With the answer staring us right in the face, The Nature Conservancy has committed to working with leaders to help them integrate nature and its benefits into the fabric of their own cities. In San Antonio, Texas, and Santa Fe, New Mexico, we’ve helped establish water funds that finance the protection of the local water supply. And along the Gulf Coast, we’re helping restore the Gulf of Mexico’s natural buffers (think oyster reefs, wetlands and seagrass) to blunt the impact of rising sea levels and storm surges.
Our efforts to work at a scale that makes a difference have also led to partnerships with Coca-Cola, to provide the science they need to ensure a zero water footprint, and Shell, to identify the impacts of development on natural resources. We count Dow Chemical among our partners, too—and given all we know about the power of nature, it’s not as crazy as it sounds. Currently, Dow is investigating reforestation as a way to combat air pollution in Freeport, Texas, home of their largest manufacturing site in the state. Instead of building new smokestack scrubbers, executives are looking at planting thousands of trees to meet federal air quality guidelines. A new thousand-acre forest would remove more than 200 tons of nitrous oxide from the air over the next 30 years, all at a lower cost than more traditional methods. And that dense canopy of trees would create new migration corridors for area wildlife, provide shade and help reduce temperatures, and improve water quality in the surrounding area. It’s a win all the way around.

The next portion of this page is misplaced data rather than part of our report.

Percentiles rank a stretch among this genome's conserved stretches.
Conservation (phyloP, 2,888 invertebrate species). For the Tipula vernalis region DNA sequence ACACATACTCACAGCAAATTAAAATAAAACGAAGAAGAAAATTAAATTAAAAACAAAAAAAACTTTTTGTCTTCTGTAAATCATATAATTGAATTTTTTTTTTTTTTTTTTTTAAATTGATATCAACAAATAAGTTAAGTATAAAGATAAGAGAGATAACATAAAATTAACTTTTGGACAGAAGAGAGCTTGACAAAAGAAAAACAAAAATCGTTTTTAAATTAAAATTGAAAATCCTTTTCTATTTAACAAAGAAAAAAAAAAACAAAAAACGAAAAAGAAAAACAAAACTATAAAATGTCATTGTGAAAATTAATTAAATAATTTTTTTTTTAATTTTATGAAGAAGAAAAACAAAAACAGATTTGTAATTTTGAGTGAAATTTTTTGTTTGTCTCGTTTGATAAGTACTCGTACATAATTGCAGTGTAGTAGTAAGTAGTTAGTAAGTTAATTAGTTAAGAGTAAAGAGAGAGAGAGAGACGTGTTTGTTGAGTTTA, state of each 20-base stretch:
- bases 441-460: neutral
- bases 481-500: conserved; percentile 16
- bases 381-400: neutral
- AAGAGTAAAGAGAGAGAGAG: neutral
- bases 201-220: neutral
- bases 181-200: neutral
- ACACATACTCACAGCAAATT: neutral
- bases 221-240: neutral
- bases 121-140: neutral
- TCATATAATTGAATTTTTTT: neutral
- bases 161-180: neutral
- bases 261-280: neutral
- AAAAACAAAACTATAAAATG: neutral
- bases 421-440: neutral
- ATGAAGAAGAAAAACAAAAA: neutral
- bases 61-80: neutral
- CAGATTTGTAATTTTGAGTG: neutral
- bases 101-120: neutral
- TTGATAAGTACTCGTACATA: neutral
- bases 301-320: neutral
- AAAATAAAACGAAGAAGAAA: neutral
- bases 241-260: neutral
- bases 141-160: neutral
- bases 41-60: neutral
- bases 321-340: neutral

Making sure our city and business leaders acknowledge and appreciate the value of our environment is the only way to achieve a vibrant natural world. It also ensures our cities can have the information they need to grow sustainably and that industry continues to make a positive contribution to our economy. We can make a tangible impact—we can protect our water supplies, reduce air pollution and keep our coastlines safe, but only if everyone is reading from the same playbook.
Laura Huffman is the director of The Nature Conservancy of Texas. A native of Austin, Huffman has a long and distinguished record of public service. She earned a master’s of public affairs from the University of Texas at Austin and a bachelor’s in political science with a minor in history from Texas A&M University. She makes her home in Austin, with husband Kent and their four children.
[Vegetation thrives between abandoned train tracks on New York's High Line. Photo credit: Flickr user Def.X via Creative Commons]